I remember those days and sometimes I am still living them

I am out of practice.

There were whole years of my life when I went without more than a few hours of sleep in a row on any given night.

I was up with the baby…or the toddler…or even older children…or all of the above in one long succession of people who needed mom.

I functioned with continual sleep depravity it seemed because a mom  is on the job around the clock.

Now, all my kids are three years old or older, so there are entire nights where I can sleep.

Recently, though, my son has woken up several nights with bad dreams of being lost or fighting harmful creatures out to get him.

Last night, he yelled out in fear and I trekked across the house to his room.  I gathered him up for a hug, and that’s when he complained about “Ladybugs.”

I’m not sure what the ladybugs were doing to him in this dream, but they were apparently terrifying.

He wanted to  go to “mom’s bed,” and even after  we had cuddled and I had carried him  to my bed, and held him,  he kept tossing and turning and saying,  “Mom, protect me.  Mom, protect me!”

After his breathing slowed and he was deeply asleep again, I carried him back  to his bed and tried to sleep myself….only  to  be awoken by an older child who needed to go to the bathroom and was thirsty.

At this point I gave incredibly important Mom-advice to this older child who appeared by my bed in the deep hours of the night when we’re all supposed to be sleeping.

“Go to the bathroom and get some water.”

This recent week of nighttime disturbances has me remembering those days of frequent wake ups all night, every night.

After all, I’ve lumbered across the house in the dark, half-asleep,  at 3 a.m. what feels like a million times in my life.   This is familiar territory.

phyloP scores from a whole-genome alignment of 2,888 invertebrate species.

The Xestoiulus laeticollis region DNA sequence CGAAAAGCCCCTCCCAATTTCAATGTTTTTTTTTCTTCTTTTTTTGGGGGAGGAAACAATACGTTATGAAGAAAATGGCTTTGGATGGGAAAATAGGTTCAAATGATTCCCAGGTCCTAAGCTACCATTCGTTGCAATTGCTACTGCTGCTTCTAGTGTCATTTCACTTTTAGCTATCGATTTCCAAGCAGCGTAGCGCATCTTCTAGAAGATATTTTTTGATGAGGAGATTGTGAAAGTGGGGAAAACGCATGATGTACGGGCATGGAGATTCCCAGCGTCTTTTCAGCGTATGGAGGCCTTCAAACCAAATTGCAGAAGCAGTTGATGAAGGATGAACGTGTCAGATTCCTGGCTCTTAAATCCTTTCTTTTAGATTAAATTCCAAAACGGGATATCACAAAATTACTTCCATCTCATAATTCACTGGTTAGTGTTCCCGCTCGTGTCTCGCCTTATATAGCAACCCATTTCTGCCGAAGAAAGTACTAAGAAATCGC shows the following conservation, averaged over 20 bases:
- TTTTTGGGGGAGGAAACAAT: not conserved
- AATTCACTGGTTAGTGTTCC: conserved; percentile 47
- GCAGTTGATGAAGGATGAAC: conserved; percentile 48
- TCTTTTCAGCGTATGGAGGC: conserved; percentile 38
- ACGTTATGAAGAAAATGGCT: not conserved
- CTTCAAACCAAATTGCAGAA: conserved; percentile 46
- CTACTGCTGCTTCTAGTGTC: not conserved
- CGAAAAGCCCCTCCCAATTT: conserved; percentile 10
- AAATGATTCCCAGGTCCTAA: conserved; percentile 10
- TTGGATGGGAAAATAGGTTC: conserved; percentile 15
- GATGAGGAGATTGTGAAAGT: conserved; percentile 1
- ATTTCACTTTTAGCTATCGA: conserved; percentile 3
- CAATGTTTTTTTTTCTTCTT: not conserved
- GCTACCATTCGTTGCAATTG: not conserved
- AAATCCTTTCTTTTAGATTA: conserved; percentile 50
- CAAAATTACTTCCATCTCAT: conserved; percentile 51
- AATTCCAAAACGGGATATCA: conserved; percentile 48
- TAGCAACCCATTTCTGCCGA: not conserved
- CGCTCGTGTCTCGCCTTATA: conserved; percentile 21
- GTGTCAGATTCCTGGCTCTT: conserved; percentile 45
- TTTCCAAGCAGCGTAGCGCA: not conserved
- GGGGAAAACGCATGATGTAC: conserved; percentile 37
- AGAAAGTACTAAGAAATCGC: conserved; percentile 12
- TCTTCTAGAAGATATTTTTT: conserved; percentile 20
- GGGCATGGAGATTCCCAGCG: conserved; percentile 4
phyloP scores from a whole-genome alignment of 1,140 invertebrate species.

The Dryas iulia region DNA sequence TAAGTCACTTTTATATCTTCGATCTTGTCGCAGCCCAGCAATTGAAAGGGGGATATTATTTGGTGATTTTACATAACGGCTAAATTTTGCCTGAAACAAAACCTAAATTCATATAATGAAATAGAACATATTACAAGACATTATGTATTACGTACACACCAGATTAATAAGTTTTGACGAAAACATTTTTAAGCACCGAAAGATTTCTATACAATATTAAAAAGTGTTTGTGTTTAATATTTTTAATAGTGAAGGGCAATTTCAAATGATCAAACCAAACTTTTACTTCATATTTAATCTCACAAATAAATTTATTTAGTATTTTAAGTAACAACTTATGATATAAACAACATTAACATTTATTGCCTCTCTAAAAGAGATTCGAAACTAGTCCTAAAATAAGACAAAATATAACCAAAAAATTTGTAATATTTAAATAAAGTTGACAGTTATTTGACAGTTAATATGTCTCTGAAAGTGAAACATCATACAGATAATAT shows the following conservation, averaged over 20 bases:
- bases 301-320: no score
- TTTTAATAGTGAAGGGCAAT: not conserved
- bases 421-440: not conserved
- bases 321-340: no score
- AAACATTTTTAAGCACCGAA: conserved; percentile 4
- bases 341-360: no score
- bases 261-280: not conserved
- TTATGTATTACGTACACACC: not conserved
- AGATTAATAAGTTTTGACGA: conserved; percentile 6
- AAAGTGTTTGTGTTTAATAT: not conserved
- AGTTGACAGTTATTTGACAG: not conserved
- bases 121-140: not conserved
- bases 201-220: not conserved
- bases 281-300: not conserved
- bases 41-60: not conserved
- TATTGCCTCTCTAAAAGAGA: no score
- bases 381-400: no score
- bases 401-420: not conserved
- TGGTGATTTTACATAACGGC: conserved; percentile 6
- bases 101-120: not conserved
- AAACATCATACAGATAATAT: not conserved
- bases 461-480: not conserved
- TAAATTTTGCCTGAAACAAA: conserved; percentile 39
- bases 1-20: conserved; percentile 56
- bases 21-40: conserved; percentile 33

How in the world did I ever make sense in those days?  How did my brain work?  How did I accomplish anything?

How do  young moms live with so little sleep?

I’ve been prompted to pray after this little reminder of those “old days” when nighttime interruptions were my normal existence and not the exception.

I  know young moms now who are still waking up to a crying baby in the darkness.  They’ve been on my mind.

That’s because I’ve been there.  I’ve done that.  I remember those days.  I remember how hard that was.

They are losing sleep.  They are walking the floor. They are rocking babies at 3 a.m.  They are exhausting themselves with midnight feedings.

And now,  it’s my turn to reach back to them.

There is such powerful encouragement in the words, “I’ve been there.  Don’t give up.”

We offer prayer,  praying for them as they walk a path so similar to the one we’ve trudged down ourselves.

We offer the courage to keep going because they will make it through and the reminder they aren’t alone.

And we offer the power of testimony.

The Psalmist wrote:

My mouth will tell of your righteous acts,
    of your deeds of salvation all the day,

    for their number is past my knowledge.
16 With the mighty deeds of the Lord God I will come;
    I will remind them of your righteousness, yours alone.

17 O God, from my youth you have taught me,
    and I still proclaim your wondrous deeds.
18 So even to old age and gray hairs,
    O God, do not forsake me,
until I proclaim your might to another generation,
    your power to all those to come  (Psalm 71:15-18 ESV).

I like what Matthew Henry had to say about these verses in his commentary:

As long as we live we should be endeavouring to glorify God and edify one another; and those that have had the largest and longest experience of the goodness of God to them should improve their experiences for the good of their friends.

We share our experiences of faith and how God brought us through the hard times “for the good of our friends.”

Yes, we do.

But doesn’t it bless us also?  Doesn’t it remind us to worship God for all He’s done for us?

God helped me during those days of stumbling through my house barely awake because the baby cried once again.

And He helps me now with a preschooler and elementary kids and tweens.

And He’ll keep helping me.

Our own testimonies remind us how truly faithful God is and make us better able to encourage and minister to  those around us.

Your faithfulness endures to all generations;
    you have established the earth, and it stands fast.  (Psalm 119:90 ESV)

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